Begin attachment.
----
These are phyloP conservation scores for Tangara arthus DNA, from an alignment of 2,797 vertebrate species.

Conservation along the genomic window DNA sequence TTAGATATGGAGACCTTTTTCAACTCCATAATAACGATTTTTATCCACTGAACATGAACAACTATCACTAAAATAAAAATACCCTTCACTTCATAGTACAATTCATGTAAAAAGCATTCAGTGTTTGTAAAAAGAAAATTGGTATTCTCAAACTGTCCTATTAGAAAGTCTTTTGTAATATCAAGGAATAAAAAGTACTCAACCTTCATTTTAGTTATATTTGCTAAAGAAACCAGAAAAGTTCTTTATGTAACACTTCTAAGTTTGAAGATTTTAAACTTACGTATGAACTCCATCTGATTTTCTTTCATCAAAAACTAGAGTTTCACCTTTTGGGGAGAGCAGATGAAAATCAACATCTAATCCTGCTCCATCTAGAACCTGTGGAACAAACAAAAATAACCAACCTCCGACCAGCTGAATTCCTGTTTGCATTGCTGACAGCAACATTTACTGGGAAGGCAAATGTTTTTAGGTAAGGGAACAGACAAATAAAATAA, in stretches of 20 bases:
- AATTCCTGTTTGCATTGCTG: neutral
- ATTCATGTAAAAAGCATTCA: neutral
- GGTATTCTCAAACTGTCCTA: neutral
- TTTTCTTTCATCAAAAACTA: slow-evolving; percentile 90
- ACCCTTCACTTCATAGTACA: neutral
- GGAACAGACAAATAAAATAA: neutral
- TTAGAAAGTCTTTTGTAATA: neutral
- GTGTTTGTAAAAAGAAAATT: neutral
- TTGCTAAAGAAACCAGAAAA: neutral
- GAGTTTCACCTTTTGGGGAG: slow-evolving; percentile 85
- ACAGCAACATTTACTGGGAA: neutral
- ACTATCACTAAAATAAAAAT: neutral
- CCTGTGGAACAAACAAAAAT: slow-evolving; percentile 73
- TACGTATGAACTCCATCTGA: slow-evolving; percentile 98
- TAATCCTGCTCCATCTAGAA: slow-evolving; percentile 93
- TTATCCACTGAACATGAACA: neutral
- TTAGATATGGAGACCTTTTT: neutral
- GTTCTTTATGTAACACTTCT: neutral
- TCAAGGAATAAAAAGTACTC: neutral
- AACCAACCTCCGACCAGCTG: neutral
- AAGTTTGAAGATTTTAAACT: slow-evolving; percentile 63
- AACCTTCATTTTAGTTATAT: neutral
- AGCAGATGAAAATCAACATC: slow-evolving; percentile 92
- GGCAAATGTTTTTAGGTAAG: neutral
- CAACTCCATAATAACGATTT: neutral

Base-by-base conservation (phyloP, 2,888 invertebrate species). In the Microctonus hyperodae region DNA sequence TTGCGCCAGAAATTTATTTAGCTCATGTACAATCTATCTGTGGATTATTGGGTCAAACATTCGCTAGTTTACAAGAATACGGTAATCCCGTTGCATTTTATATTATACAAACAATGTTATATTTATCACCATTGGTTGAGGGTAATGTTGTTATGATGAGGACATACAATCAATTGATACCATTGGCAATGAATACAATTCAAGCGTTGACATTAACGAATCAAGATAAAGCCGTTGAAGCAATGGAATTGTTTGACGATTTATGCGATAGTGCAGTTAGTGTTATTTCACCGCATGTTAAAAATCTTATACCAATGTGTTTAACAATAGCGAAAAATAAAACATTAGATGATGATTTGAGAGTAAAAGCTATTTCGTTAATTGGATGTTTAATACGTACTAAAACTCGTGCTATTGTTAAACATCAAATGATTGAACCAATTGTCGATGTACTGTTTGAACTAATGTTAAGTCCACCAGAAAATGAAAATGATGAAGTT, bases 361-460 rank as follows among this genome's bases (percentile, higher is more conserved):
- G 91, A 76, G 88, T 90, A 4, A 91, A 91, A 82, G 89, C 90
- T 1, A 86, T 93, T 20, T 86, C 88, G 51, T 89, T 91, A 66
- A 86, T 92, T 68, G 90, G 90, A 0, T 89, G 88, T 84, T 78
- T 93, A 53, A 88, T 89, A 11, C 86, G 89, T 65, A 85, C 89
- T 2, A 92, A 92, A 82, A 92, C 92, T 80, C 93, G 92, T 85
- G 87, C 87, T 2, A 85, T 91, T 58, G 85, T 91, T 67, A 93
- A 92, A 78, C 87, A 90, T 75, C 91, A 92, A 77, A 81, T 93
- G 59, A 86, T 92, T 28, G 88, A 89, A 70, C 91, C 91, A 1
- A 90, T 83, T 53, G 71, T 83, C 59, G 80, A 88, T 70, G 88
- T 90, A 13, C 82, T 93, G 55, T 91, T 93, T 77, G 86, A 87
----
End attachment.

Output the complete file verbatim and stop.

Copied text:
These are phyloP conservation scores for Tangara arthus DNA, from an alignment of 2,797 vertebrate species.

Conservation along the genomic window DNA sequence TTAGATATGGAGACCTTTTTCAACTCCATAATAACGATTTTTATCCACTGAACATGAACAACTATCACTAAAATAAAAATACCCTTCACTTCATAGTACAATTCATGTAAAAAGCATTCAGTGTTTGTAAAAAGAAAATTGGTATTCTCAAACTGTCCTATTAGAAAGTCTTTTGTAATATCAAGGAATAAAAAGTACTCAACCTTCATTTTAGTTATATTTGCTAAAGAAACCAGAAAAGTTCTTTATGTAACACTTCTAAGTTTGAAGATTTTAAACTTACGTATGAACTCCATCTGATTTTCTTTCATCAAAAACTAGAGTTTCACCTTTTGGGGAGAGCAGATGAAAATCAACATCTAATCCTGCTCCATCTAGAACCTGTGGAACAAACAAAAATAACCAACCTCCGACCAGCTGAATTCCTGTTTGCATTGCTGACAGCAACATTTACTGGGAAGGCAAATGTTTTTAGGTAAGGGAACAGACAAATAAAATAA, in stretches of 20 bases:
- AATTCCTGTTTGCATTGCTG: neutral
- ATTCATGTAAAAAGCATTCA: neutral
- GGTATTCTCAAACTGTCCTA: neutral
- TTTTCTTTCATCAAAAACTA: slow-evolving; percentile 90
- ACCCTTCACTTCATAGTACA: neutral
- GGAACAGACAAATAAAATAA: neutral
- TTAGAAAGTCTTTTGTAATA: neutral
- GTGTTTGTAAAAAGAAAATT: neutral
- TTGCTAAAGAAACCAGAAAA: neutral
- GAGTTTCACCTTTTGGGGAG: slow-evolving; percentile 85
- ACAGCAACATTTACTGGGAA: neutral
- ACTATCACTAAAATAAAAAT: neutral
- CCTGTGGAACAAACAAAAAT: slow-evolving; percentile 73
- TACGTATGAACTCCATCTGA: slow-evolving; percentile 98
- TAATCCTGCTCCATCTAGAA: slow-evolving; percentile 93
- TTATCCACTGAACATGAACA: neutral
- TTAGATATGGAGACCTTTTT: neutral
- GTTCTTTATGTAACACTTCT: neutral
- TCAAGGAATAAAAAGTACTC: neutral
- AACCAACCTCCGACCAGCTG: neutral
- AAGTTTGAAGATTTTAAACT: slow-evolving; percentile 63
- AACCTTCATTTTAGTTATAT: neutral
- AGCAGATGAAAATCAACATC: slow-evolving; percentile 92
- GGCAAATGTTTTTAGGTAAG: neutral
- CAACTCCATAATAACGATTT: neutral

Base-by-base conservation (phyloP, 2,888 invertebrate species). In the Microctonus hyperodae region DNA sequence TTGCGCCAGAAATTTATTTAGCTCATGTACAATCTATCTGTGGATTATTGGGTCAAACATTCGCTAGTTTACAAGAATACGGTAATCCCGTTGCATTTTATATTATACAAACAATGTTATATTTATCACCATTGGTTGAGGGTAATGTTGTTATGATGAGGACATACAATCAATTGATACCATTGGCAATGAATACAATTCAAGCGTTGACATTAACGAATCAAGATAAAGCCGTTGAAGCAATGGAATTGTTTGACGATTTATGCGATAGTGCAGTTAGTGTTATTTCACCGCATGTTAAAAATCTTATACCAATGTGTTTAACAATAGCGAAAAATAAAACATTAGATGATGATTTGAGAGTAAAAGCTATTTCGTTAATTGGATGTTTAATACGTACTAAAACTCGTGCTATTGTTAAACATCAAATGATTGAACCAATTGTCGATGTACTGTTTGAACTAATGTTAAGTCCACCAGAAAATGAAAATGATGAAGTT, bases 361-460 rank as follows among this genome's bases (percentile, higher is more conserved):
- G 91, A 76, G 88, T 90, A 4, A 91, A 91, A 82, G 89, C 90
- T 1, A 86, T 93, T 20, T 86, C 88, G 51, T 89, T 91, A 66
- A 86, T 92, T 68, G 90, G 90, A 0, T 89, G 88, T 84, T 78
- T 93, A 53, A 88, T 89, A 11, C 86, G 89, T 65, A 85, C 89
- T 2, A 92, A 92, A 82, A 92, C 92, T 80, C 93, G 92, T 85
- G 87, C 87, T 2, A 85, T 91, T 58, G 85, T 91, T 67, A 93
- A 92, A 78, C 87, A 90, T 75, C 91, A 92, A 77, A 81, T 93
- G 59, A 86, T 92, T 28, G 88, A 89, A 70, C 91, C 91, A 1
- A 90, T 83, T 53, G 71, T 83, C 59, G 80, A 88, T 70, G 88
- T 90, A 13, C 82, T 93, G 55, T 91, T 93, T 77, G 86, A 87